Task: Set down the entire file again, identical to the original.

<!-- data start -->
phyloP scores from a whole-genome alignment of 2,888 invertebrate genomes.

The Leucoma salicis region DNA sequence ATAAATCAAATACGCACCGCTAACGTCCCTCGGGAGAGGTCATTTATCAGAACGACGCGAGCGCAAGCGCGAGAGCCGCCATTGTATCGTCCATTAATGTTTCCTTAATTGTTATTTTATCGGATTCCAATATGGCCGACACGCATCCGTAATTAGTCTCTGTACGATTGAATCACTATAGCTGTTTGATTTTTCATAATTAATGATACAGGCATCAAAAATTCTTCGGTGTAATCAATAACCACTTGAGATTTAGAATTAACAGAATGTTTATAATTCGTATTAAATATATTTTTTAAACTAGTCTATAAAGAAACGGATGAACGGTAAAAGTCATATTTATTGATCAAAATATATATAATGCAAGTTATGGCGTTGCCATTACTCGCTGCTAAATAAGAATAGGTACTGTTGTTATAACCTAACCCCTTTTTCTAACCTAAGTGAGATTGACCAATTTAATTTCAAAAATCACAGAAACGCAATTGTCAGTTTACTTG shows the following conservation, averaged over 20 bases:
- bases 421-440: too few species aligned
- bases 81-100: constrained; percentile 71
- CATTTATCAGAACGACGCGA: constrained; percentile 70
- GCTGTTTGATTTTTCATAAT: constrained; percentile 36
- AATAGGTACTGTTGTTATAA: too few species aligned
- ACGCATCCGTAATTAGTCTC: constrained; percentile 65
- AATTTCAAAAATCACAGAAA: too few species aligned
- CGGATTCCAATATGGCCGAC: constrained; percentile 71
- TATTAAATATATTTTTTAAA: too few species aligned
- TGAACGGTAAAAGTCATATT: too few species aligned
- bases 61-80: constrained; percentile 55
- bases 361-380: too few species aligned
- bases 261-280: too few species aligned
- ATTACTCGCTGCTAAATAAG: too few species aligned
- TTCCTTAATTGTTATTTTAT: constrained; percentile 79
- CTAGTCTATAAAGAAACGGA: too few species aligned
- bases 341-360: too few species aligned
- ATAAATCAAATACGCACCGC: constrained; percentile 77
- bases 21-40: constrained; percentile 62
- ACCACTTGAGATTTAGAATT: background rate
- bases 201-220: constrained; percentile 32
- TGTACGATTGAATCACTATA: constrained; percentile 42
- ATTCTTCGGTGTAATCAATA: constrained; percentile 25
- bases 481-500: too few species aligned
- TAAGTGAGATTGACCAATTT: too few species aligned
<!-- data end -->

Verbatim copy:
phyloP scores from a whole-genome alignment of 2,888 invertebrate genomes.

The Leucoma salicis region DNA sequence ATAAATCAAATACGCACCGCTAACGTCCCTCGGGAGAGGTCATTTATCAGAACGACGCGAGCGCAAGCGCGAGAGCCGCCATTGTATCGTCCATTAATGTTTCCTTAATTGTTATTTTATCGGATTCCAATATGGCCGACACGCATCCGTAATTAGTCTCTGTACGATTGAATCACTATAGCTGTTTGATTTTTCATAATTAATGATACAGGCATCAAAAATTCTTCGGTGTAATCAATAACCACTTGAGATTTAGAATTAACAGAATGTTTATAATTCGTATTAAATATATTTTTTAAACTAGTCTATAAAGAAACGGATGAACGGTAAAAGTCATATTTATTGATCAAAATATATATAATGCAAGTTATGGCGTTGCCATTACTCGCTGCTAAATAAGAATAGGTACTGTTGTTATAACCTAACCCCTTTTTCTAACCTAAGTGAGATTGACCAATTTAATTTCAAAAATCACAGAAACGCAATTGTCAGTTTACTTG shows the following conservation, averaged over 20 bases:
- bases 421-440: too few species aligned
- bases 81-100: constrained; percentile 71
- CATTTATCAGAACGACGCGA: constrained; percentile 70
- GCTGTTTGATTTTTCATAAT: constrained; percentile 36
- AATAGGTACTGTTGTTATAA: too few species aligned
- ACGCATCCGTAATTAGTCTC: constrained; percentile 65
- AATTTCAAAAATCACAGAAA: too few species aligned
- CGGATTCCAATATGGCCGAC: constrained; percentile 71
- TATTAAATATATTTTTTAAA: too few species aligned
- TGAACGGTAAAAGTCATATT: too few species aligned
- bases 61-80: constrained; percentile 55
- bases 361-380: too few species aligned
- bases 261-280: too few species aligned
- ATTACTCGCTGCTAAATAAG: too few species aligned
- TTCCTTAATTGTTATTTTAT: constrained; percentile 79
- CTAGTCTATAAAGAAACGGA: too few species aligned
- bases 341-360: too few species aligned
- ATAAATCAAATACGCACCGC: constrained; percentile 77
- bases 21-40: constrained; percentile 62
- ACCACTTGAGATTTAGAATT: background rate
- bases 201-220: constrained; percentile 32
- TGTACGATTGAATCACTATA: constrained; percentile 42
- ATTCTTCGGTGTAATCAATA: constrained; percentile 25
- bases 481-500: too few species aligned
- TAAGTGAGATTGACCAATTT: too few species aligned